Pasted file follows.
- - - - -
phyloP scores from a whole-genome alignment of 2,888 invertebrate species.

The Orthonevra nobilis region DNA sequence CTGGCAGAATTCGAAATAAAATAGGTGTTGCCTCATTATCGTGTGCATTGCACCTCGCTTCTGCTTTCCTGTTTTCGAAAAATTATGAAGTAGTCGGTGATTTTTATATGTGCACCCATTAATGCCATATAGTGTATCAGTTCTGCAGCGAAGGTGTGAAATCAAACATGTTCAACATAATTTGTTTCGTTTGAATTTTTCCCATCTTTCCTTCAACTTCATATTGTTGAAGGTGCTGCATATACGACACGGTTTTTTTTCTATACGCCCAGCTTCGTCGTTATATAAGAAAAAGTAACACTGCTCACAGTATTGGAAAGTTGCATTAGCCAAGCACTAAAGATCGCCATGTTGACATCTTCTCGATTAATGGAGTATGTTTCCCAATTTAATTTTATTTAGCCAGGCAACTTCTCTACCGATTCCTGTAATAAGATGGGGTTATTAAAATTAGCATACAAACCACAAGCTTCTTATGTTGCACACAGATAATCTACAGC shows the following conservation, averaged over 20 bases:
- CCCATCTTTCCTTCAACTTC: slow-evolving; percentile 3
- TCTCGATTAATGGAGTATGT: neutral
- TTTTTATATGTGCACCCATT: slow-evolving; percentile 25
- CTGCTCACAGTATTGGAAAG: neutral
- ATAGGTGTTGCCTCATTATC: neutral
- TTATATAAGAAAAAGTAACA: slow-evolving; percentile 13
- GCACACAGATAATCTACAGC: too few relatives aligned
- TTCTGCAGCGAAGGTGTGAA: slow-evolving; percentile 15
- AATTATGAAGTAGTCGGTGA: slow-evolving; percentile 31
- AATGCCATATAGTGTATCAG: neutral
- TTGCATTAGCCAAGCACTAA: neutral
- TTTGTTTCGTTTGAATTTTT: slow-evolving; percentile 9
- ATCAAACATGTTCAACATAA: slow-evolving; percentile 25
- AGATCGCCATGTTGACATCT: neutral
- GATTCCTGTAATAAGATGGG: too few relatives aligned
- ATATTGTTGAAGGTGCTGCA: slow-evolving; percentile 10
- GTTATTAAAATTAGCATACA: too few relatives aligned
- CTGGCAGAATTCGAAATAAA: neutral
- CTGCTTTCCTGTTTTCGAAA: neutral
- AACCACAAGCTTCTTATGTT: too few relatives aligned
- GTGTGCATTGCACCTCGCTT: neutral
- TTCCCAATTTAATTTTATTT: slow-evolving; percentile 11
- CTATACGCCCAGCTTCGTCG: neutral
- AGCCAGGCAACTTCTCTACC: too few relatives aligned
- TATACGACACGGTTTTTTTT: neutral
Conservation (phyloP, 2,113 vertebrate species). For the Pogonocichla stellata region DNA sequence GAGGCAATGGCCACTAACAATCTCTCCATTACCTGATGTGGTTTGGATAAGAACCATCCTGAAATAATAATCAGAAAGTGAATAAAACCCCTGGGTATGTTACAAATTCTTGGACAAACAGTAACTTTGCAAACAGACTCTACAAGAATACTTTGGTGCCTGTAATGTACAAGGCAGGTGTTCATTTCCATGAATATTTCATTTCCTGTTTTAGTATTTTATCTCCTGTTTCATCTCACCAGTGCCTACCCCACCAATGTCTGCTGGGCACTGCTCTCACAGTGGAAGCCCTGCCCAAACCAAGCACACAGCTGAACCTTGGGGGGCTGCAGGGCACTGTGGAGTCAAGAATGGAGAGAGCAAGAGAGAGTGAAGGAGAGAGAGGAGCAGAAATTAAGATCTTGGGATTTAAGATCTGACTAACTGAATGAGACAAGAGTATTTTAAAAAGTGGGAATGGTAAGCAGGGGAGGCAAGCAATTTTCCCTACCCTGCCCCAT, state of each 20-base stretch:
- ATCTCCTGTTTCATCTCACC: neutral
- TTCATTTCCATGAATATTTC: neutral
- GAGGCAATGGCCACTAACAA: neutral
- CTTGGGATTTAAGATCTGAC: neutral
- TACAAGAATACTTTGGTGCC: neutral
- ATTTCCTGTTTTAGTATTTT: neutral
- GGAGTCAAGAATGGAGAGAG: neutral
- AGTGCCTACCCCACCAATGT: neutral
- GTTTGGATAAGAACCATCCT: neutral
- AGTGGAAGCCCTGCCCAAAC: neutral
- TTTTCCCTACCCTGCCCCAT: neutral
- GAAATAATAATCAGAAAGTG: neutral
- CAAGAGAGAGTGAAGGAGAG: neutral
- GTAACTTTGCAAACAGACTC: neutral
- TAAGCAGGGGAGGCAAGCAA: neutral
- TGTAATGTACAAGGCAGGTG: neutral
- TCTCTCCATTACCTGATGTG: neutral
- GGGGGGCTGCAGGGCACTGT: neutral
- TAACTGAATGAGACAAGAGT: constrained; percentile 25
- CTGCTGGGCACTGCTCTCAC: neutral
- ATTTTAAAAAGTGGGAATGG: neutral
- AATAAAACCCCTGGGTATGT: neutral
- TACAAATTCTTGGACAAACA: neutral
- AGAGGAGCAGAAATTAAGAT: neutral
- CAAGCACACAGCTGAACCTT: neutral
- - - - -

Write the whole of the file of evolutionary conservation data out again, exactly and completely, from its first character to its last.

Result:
phyloP scores from a whole-genome alignment of 2,888 invertebrate species.

The Orthonevra nobilis region DNA sequence CTGGCAGAATTCGAAATAAAATAGGTGTTGCCTCATTATCGTGTGCATTGCACCTCGCTTCTGCTTTCCTGTTTTCGAAAAATTATGAAGTAGTCGGTGATTTTTATATGTGCACCCATTAATGCCATATAGTGTATCAGTTCTGCAGCGAAGGTGTGAAATCAAACATGTTCAACATAATTTGTTTCGTTTGAATTTTTCCCATCTTTCCTTCAACTTCATATTGTTGAAGGTGCTGCATATACGACACGGTTTTTTTTCTATACGCCCAGCTTCGTCGTTATATAAGAAAAAGTAACACTGCTCACAGTATTGGAAAGTTGCATTAGCCAAGCACTAAAGATCGCCATGTTGACATCTTCTCGATTAATGGAGTATGTTTCCCAATTTAATTTTATTTAGCCAGGCAACTTCTCTACCGATTCCTGTAATAAGATGGGGTTATTAAAATTAGCATACAAACCACAAGCTTCTTATGTTGCACACAGATAATCTACAGC shows the following conservation, averaged over 20 bases:
- CCCATCTTTCCTTCAACTTC: slow-evolving; percentile 3
- TCTCGATTAATGGAGTATGT: neutral
- TTTTTATATGTGCACCCATT: slow-evolving; percentile 25
- CTGCTCACAGTATTGGAAAG: neutral
- ATAGGTGTTGCCTCATTATC: neutral
- TTATATAAGAAAAAGTAACA: slow-evolving; percentile 13
- GCACACAGATAATCTACAGC: too few relatives aligned
- TTCTGCAGCGAAGGTGTGAA: slow-evolving; percentile 15
- AATTATGAAGTAGTCGGTGA: slow-evolving; percentile 31
- AATGCCATATAGTGTATCAG: neutral
- TTGCATTAGCCAAGCACTAA: neutral
- TTTGTTTCGTTTGAATTTTT: slow-evolving; percentile 9
- ATCAAACATGTTCAACATAA: slow-evolving; percentile 25
- AGATCGCCATGTTGACATCT: neutral
- GATTCCTGTAATAAGATGGG: too few relatives aligned
- ATATTGTTGAAGGTGCTGCA: slow-evolving; percentile 10
- GTTATTAAAATTAGCATACA: too few relatives aligned
- CTGGCAGAATTCGAAATAAA: neutral
- CTGCTTTCCTGTTTTCGAAA: neutral
- AACCACAAGCTTCTTATGTT: too few relatives aligned
- GTGTGCATTGCACCTCGCTT: neutral
- TTCCCAATTTAATTTTATTT: slow-evolving; percentile 11
- CTATACGCCCAGCTTCGTCG: neutral
- AGCCAGGCAACTTCTCTACC: too few relatives aligned
- TATACGACACGGTTTTTTTT: neutral
Conservation (phyloP, 2,113 vertebrate species). For the Pogonocichla stellata region DNA sequence GAGGCAATGGCCACTAACAATCTCTCCATTACCTGATGTGGTTTGGATAAGAACCATCCTGAAATAATAATCAGAAAGTGAATAAAACCCCTGGGTATGTTACAAATTCTTGGACAAACAGTAACTTTGCAAACAGACTCTACAAGAATACTTTGGTGCCTGTAATGTACAAGGCAGGTGTTCATTTCCATGAATATTTCATTTCCTGTTTTAGTATTTTATCTCCTGTTTCATCTCACCAGTGCCTACCCCACCAATGTCTGCTGGGCACTGCTCTCACAGTGGAAGCCCTGCCCAAACCAAGCACACAGCTGAACCTTGGGGGGCTGCAGGGCACTGTGGAGTCAAGAATGGAGAGAGCAAGAGAGAGTGAAGGAGAGAGAGGAGCAGAAATTAAGATCTTGGGATTTAAGATCTGACTAACTGAATGAGACAAGAGTATTTTAAAAAGTGGGAATGGTAAGCAGGGGAGGCAAGCAATTTTCCCTACCCTGCCCCAT, state of each 20-base stretch:
- ATCTCCTGTTTCATCTCACC: neutral
- TTCATTTCCATGAATATTTC: neutral
- GAGGCAATGGCCACTAACAA: neutral
- CTTGGGATTTAAGATCTGAC: neutral
- TACAAGAATACTTTGGTGCC: neutral
- ATTTCCTGTTTTAGTATTTT: neutral
- GGAGTCAAGAATGGAGAGAG: neutral
- AGTGCCTACCCCACCAATGT: neutral
- GTTTGGATAAGAACCATCCT: neutral
- AGTGGAAGCCCTGCCCAAAC: neutral
- TTTTCCCTACCCTGCCCCAT: neutral
- GAAATAATAATCAGAAAGTG: neutral
- CAAGAGAGAGTGAAGGAGAG: neutral
- GTAACTTTGCAAACAGACTC: neutral
- TAAGCAGGGGAGGCAAGCAA: neutral
- TGTAATGTACAAGGCAGGTG: neutral
- TCTCTCCATTACCTGATGTG: neutral
- GGGGGGCTGCAGGGCACTGT: neutral
- TAACTGAATGAGACAAGAGT: constrained; percentile 25
- CTGCTGGGCACTGCTCTCAC: neutral
- ATTTTAAAAAGTGGGAATGG: neutral
- AATAAAACCCCTGGGTATGT: neutral
- TACAAATTCTTGGACAAACA: neutral
- AGAGGAGCAGAAATTAAGAT: neutral
- CAAGCACACAGCTGAACCTT: neutral